Saturday, October 17, 2020

May WHO studies be trusted?

The Director-General of the World Health Organization is Tedros Adhanom Ghebreyesus, a veteran of the Ethiopian Marxist-Leninist League of Tigrai and a supporter of (the Chinese communists, obviously, but also) the dictator Robert Mugabe who "provided health care to all". I was rather persuaded by some videos claiming that he belongs to the Hague.

One man is not the only problem. The whole organization seems to have a truly radical left-wing flavor and there have been good reasons to think that China has a disproportionate influence on the organization. I think it was a great decision for the U.S. to withdraw. The Covid events have unmasked the useless or corrupt character of this organization. The WHO has been wrong about pretty much everything: it said that Covid couldn't be transmitted from a human to another human, face masks didn't change anything, borders shoudn't be closed, it has made a U-turn on all important drugs, and even on the desirability of the lockdown. And I don't need to mention all the wildly ludicrously overstated WHO projections of the numbers of fatalities etc.

When you look carefully, you may see that the primary problem is that the WHO is mainly a political or ideological organization, not an organization of impartial experts. The screaming "global equality and redistribution!" may be seen on pretty much everything that the WHO does or says.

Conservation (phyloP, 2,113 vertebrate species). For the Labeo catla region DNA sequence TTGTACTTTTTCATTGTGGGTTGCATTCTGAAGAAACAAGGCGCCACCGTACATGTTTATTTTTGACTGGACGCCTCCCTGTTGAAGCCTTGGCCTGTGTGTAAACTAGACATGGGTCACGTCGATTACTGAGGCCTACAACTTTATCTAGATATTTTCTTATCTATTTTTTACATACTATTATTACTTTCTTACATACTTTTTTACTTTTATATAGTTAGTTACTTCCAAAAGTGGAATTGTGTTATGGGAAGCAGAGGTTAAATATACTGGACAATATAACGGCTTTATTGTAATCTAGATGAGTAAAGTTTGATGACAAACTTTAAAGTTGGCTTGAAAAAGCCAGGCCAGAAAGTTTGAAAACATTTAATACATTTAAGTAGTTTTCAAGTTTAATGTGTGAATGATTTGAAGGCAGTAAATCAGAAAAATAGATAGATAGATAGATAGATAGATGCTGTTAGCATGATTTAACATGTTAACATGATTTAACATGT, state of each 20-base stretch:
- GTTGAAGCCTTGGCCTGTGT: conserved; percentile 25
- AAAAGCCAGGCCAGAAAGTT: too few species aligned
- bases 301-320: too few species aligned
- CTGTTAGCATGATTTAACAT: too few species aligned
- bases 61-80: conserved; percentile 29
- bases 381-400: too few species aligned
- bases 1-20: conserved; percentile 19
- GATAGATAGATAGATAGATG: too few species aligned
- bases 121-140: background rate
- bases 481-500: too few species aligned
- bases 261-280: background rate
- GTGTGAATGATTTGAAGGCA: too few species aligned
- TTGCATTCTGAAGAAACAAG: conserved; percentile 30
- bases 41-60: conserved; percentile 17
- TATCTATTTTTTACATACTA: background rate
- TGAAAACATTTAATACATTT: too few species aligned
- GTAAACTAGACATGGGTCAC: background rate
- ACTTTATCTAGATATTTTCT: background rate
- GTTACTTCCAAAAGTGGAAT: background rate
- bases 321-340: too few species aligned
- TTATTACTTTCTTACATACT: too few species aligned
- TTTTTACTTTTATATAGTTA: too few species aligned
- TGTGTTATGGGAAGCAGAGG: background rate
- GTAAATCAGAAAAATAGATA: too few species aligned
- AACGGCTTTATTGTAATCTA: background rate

At any rate, a preprint was posted two days ago by the WHO Solidarity Trial Consortium. Over 10,000 patients from 30 countries (mostly third world countries; there is none from the U.S., of course) were supposed to be included in one way or another and the excessively concise paper concludes that four drugs don't help at all to save Covid patients' lives: remdesivir, lopinavir, interferon, and HCQ.

Some mindless people immediately accept this paper – which has not been peer-reviewed – as the ultimate truth. Well, that's a very unwise attitude, I think.

A few days earlier, a NEJM paper on remdesivir compared 500+ patients with placebo and 500+ patients with remdesivir. The trial was randomized, double-blind, placebo-controlled, and peer-reviewed and it concluded that the recovery takes 15 days with placebo and 10 days with remdesivir, these two numbers are distinct at a 99.9% confidence level, and there's surely some difference. There are actually several similar papers with the same positive results.

About 1,000 Czech Covid patients have been given remdesivir and about 1,000 more are expected to get it in the rest of this month. Of course, the WHO study doesn't immediately change the protocol in the Czech hospitals – well, they rely on some European body that could change it but an EU decision that looks inconsistent with the facts could still be opposed at the national level, I think. Czech doctors have observed that the drug seems most efficient when it's served rather early, when the patient demands oxygen for the first time.